We celebrate National Tap Dance Day on May 25 with a look at dancers who make ‘visible music’. Plus a very brief history of the art form.
Today is National Tap Dance Day. May 25 wasn’t simply chosen by tap dancers to celebrate this American art form – the date was officially declared such by the United States Congress in 1989. Today, it is an international event which is commemorated by tappers around the world, often with street performances. Last year, Rhythm Tappers Malaysia performed a flash mob at four locations in the Klang Valley.
The group of about 20 tappers performed a 10-minute routine, including the national anthem of tap, the Shim Sham (click here). The Star’s SwitchUp.TV also did a news segment at one of the locations (click here).
One of the dances during the flash mob was choreography by the legendary entertainer, Bill “Bojangles” Robinson.
It is his birthday, May 25, that was chosen as National Tap Dance Day. Although he may be most remembered as the stereotypical genial black servant in many Shirley Temple films, Robinson made an outstanding contribution to the art of tap dancing. He died in 1949, at the age of 71 and penniless, but he was certainly not forgotten by his fans – thousands paid their respects as his body lay in state in Harlem, New York, and thousands more lined the streets for his cortege.
Tap dance is the result of a collision in history. It resulted from the English clog dancing, Irish reels and African stomping dances that were thrown together when slavery and immigration took place in early 19th century America.
However, tap really developed during the early 20th century when dancers added thin metal plates to their leather-soled shoes. They danced to the pop music of the time – jazz.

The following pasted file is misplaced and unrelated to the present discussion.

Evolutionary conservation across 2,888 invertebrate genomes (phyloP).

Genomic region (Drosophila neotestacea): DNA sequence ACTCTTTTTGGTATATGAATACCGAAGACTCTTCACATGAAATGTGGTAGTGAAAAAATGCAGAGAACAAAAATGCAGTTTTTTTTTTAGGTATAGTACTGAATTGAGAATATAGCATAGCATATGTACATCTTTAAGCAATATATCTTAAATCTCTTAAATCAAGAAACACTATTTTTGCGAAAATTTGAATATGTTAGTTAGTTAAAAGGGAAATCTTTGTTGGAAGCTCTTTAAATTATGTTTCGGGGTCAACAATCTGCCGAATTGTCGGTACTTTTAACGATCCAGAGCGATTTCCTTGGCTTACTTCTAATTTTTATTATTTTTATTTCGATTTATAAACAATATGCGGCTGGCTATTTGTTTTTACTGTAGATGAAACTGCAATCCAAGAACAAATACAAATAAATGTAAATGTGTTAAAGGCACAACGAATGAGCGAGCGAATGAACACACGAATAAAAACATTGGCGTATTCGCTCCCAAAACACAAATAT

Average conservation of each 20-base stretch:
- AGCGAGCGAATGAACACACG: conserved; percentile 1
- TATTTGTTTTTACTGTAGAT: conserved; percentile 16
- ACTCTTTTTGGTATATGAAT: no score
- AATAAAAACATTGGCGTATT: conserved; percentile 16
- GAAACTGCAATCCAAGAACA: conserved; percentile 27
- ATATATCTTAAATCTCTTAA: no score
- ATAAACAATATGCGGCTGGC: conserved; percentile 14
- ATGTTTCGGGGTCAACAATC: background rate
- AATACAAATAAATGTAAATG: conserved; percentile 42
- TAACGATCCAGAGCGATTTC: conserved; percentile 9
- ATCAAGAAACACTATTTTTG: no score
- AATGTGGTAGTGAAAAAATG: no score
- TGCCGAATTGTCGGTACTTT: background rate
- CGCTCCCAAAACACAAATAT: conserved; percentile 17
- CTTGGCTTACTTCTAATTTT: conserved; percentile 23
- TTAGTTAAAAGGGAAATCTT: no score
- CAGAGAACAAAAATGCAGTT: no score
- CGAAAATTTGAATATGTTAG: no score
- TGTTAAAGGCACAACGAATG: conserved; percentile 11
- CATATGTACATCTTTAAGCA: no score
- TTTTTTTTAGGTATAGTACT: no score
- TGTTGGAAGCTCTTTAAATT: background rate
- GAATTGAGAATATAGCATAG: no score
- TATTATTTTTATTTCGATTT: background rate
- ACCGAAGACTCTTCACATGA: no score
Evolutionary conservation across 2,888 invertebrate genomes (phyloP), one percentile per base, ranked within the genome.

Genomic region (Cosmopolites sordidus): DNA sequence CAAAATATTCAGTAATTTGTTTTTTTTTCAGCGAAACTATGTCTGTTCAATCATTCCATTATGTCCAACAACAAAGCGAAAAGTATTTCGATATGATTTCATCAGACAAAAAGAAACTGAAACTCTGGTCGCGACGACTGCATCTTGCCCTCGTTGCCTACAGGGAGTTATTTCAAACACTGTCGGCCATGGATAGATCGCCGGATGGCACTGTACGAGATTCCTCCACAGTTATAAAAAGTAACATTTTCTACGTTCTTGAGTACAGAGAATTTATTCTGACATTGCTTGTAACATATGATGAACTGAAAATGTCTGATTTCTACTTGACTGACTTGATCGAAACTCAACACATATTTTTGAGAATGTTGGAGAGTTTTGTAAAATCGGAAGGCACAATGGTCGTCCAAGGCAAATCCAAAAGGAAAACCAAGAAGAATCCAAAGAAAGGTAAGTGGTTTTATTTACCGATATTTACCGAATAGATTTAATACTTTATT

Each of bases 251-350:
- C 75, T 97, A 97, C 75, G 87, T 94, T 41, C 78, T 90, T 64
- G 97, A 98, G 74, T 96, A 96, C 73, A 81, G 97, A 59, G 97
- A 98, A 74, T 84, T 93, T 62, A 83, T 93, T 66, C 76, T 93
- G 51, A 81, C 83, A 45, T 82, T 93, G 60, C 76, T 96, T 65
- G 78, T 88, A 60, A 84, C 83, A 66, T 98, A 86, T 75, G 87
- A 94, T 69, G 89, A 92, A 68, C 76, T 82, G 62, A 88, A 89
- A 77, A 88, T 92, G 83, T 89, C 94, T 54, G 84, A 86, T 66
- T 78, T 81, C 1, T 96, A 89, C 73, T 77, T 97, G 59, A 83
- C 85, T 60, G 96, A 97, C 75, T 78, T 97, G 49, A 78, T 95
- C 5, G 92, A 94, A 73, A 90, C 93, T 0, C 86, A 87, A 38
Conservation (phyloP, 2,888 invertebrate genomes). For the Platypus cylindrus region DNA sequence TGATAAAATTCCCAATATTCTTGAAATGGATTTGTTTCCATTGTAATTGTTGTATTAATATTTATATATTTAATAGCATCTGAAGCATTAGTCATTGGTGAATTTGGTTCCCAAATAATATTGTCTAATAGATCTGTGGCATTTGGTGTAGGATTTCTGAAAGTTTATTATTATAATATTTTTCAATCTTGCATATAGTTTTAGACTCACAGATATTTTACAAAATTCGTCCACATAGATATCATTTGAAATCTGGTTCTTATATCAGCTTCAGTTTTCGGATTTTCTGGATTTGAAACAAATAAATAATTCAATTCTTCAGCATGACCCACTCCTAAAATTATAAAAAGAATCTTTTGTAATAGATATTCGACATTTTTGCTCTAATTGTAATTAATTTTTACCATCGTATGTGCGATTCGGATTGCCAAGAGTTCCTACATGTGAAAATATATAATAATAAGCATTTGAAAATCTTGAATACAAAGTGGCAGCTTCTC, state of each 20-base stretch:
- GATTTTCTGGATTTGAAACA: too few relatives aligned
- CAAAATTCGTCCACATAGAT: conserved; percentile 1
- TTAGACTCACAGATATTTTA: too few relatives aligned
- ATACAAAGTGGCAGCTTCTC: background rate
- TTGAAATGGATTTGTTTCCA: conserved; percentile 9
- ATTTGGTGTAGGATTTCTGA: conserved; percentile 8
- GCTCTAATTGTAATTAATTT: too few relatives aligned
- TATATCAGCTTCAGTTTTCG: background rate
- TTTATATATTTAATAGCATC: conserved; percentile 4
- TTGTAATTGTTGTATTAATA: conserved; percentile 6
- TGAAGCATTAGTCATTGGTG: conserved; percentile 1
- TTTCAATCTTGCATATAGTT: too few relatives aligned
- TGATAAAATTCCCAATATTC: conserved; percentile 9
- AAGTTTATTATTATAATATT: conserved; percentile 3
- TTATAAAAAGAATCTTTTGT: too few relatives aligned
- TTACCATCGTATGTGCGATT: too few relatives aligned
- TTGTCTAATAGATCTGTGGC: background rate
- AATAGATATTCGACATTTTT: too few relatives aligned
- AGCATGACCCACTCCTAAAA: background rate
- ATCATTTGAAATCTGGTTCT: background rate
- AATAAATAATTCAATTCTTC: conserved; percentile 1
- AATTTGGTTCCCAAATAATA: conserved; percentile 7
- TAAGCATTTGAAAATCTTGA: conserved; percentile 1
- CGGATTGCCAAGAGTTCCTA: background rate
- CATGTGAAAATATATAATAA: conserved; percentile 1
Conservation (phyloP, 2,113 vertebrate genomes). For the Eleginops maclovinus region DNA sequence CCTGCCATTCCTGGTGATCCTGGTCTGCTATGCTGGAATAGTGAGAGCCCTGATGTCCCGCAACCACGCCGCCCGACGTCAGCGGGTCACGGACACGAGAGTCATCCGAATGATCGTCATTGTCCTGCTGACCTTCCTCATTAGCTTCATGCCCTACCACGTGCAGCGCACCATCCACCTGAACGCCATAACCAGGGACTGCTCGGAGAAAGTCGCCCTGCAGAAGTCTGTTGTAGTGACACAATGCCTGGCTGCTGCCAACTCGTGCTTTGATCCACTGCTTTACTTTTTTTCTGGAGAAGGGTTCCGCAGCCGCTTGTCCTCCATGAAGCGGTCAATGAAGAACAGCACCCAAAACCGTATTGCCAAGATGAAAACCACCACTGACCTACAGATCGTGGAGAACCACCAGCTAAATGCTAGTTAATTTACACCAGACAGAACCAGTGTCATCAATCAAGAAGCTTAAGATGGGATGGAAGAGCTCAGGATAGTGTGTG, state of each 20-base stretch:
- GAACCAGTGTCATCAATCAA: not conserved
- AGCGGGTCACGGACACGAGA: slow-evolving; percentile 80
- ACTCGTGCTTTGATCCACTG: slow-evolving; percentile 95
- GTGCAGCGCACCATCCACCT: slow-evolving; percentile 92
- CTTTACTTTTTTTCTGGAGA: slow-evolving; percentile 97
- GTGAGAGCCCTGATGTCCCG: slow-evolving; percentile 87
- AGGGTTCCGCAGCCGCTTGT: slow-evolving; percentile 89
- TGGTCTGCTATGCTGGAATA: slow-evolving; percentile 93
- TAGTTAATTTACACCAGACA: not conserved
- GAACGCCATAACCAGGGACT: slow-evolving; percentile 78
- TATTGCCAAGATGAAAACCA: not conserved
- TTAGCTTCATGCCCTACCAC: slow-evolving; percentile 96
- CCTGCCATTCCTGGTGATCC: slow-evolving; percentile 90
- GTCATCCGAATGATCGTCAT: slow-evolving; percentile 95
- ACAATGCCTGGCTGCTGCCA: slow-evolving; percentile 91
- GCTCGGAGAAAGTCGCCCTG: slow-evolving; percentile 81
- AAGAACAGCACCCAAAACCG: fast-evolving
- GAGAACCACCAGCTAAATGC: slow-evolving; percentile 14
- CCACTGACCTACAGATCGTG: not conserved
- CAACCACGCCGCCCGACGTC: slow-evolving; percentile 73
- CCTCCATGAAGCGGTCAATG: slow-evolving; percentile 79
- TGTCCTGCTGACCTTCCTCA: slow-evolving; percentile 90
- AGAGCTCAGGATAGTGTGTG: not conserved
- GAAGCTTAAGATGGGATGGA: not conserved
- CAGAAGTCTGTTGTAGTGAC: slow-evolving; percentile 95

But by the 1950s, jazz was overshadowed by rock ‘n’ roll. Many of the masters of the time – and they have generally been men – who had been in film and on stage found themselves without work and sadly had to take on odd jobs to make ends meet.
It wasn’t until the 1980s that tap saw a revival. The leaders of the renaissance happened to be a couple of women, Brenda Bufalino and Lynn Dally, who went to look for these old-timers and got them to teach. The classes were small and informal at first, but later grew and today, tap in the US is on the move again.
Tap is often considered a man’s dance, but as with most dance classes, there is a disproportionate number of female students. Women are increasingly making their own names in the tap dance world and showcasing highly honed skills with a feminine flair.
At its heart, tap is a street dance. Today’s tappers dance to whatever is playing on the radio, like the group tapping to the "Cups" song from the movie Pitch Perfect in the video at the top of the page. Even hip hop music – as incongruous as it may seem – is used in tap. Savion Glover, the man behind the computer-generated tapping Mumble of Happy Feet, is the most common figure associated with this new movement, and is said to have re-ignited interest in tap in the United States.
Out of his motion-capture suit, however, the 30-something is famous in his own right for his award-winning Broadway show Bring In da Noise, Bring In da Funk. He has tapped in commercials, at the 2002 Winter Olympics and was a regular on children’s educational show Sesame Street, which made him a household name outside the tap fraternity.
It goes without saying that sound is the essence of tap dance and a tapper is primarily a percussive musician. What tap does is it makes sound visible. A masterful tapper doesn't just produce clicks and clacks with his or her feet – listen, and you will hear pain, joy, playfulness and even sensuality.
Here's a look at some improvisation by tap students of various levels during a jam session held last night (May 24) at Havana Estudio in Taman Tun Dr Ismail, Kuala Lumpur, to celebrate National Tap Dance Day 2014.
For enquiries about tap dance classes in Kuala Lumpur, contact Bryan Foo at 016-341 7005.